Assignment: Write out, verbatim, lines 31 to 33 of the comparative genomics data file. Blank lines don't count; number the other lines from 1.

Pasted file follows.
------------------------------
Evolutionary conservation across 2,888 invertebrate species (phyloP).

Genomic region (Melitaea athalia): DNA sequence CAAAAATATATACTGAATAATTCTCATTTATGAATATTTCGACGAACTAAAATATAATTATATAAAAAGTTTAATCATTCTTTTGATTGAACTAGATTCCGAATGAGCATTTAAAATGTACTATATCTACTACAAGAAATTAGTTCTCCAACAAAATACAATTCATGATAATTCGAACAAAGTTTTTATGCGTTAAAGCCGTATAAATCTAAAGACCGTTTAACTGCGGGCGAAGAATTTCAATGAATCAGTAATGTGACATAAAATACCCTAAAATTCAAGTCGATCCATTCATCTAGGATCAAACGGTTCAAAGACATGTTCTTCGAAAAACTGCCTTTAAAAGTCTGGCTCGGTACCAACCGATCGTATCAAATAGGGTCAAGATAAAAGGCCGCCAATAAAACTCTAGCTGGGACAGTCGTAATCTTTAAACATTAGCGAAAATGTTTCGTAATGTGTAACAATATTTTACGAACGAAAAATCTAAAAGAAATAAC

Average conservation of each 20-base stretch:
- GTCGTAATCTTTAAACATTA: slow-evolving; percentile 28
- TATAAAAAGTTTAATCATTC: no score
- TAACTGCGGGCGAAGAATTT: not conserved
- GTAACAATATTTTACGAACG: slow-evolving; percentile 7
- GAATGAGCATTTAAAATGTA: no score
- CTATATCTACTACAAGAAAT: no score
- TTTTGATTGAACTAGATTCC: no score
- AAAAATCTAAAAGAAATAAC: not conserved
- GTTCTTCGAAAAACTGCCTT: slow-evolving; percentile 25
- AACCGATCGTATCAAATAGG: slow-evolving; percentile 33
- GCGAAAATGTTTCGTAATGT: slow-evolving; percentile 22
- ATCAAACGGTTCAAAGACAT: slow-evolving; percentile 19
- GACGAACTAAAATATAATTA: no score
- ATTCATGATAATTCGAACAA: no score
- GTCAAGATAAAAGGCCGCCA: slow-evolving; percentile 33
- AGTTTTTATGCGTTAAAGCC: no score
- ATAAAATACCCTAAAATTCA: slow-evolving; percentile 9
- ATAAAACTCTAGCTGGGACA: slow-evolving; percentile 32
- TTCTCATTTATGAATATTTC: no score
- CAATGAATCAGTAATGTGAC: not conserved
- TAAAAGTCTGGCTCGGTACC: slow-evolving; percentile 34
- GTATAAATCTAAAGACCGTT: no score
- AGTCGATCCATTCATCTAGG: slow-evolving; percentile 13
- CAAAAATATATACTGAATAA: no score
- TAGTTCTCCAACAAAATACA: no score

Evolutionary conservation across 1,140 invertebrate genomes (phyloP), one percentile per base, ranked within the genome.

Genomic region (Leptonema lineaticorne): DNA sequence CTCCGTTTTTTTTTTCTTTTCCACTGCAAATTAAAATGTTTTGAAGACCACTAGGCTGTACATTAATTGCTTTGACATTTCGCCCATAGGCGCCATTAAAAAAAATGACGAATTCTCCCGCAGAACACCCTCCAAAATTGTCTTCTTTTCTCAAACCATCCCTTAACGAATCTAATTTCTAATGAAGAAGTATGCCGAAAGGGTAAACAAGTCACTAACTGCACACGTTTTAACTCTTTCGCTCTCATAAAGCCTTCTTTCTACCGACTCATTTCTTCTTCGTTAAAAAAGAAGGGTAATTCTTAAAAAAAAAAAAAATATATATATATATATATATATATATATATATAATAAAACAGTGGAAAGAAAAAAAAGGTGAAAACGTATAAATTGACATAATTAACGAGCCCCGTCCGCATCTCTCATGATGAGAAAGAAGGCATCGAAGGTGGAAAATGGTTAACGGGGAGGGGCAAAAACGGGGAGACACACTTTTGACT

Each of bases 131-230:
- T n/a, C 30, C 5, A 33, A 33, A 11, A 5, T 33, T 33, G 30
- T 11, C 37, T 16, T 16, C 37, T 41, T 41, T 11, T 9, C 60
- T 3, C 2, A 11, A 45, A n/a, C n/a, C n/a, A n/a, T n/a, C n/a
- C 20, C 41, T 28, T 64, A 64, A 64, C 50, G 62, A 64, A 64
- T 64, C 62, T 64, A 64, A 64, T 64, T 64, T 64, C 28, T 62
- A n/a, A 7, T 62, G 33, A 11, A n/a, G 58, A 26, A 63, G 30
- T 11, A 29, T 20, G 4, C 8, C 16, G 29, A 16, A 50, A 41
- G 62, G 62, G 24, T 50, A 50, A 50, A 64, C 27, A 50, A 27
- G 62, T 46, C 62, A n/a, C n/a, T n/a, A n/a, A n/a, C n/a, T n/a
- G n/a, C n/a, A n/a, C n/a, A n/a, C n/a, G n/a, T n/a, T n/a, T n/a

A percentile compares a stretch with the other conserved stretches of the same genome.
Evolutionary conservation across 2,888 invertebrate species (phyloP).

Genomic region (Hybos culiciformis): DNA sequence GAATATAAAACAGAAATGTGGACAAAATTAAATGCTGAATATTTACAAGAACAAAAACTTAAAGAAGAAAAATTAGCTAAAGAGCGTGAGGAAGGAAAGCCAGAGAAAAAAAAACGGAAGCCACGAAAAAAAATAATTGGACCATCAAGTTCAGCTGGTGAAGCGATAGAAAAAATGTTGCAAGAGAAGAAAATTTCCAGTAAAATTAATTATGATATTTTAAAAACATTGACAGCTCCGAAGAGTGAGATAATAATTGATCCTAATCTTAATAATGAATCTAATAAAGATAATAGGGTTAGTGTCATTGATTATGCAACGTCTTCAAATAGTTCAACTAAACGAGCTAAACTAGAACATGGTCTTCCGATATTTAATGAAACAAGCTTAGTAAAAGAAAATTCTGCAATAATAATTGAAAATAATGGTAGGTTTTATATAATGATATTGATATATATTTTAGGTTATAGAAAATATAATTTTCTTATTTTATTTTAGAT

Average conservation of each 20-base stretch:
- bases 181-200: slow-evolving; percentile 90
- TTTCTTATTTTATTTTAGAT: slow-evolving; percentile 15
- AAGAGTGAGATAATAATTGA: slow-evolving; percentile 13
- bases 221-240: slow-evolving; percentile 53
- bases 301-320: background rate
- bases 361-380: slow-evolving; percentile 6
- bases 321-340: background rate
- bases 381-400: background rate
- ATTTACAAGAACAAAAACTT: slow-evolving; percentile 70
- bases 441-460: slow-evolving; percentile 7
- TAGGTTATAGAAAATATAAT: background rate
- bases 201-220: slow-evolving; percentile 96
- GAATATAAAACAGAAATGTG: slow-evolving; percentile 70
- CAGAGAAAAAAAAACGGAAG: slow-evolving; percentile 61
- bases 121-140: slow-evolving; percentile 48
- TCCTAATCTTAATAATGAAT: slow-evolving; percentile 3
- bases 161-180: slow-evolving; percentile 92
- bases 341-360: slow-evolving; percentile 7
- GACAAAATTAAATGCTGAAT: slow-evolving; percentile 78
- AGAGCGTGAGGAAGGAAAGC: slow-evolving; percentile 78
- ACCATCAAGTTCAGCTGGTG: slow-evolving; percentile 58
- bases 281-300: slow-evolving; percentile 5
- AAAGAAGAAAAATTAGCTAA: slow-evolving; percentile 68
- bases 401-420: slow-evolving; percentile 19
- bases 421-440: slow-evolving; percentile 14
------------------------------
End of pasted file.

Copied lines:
Each of bases 131-230:
- T n/a, C 30, C 5, A 33, A 33, A 11, A 5, T 33, T 33, G 30
- T 11, C 37, T 16, T 16, C 37, T 41, T 41, T 11, T 9, C 60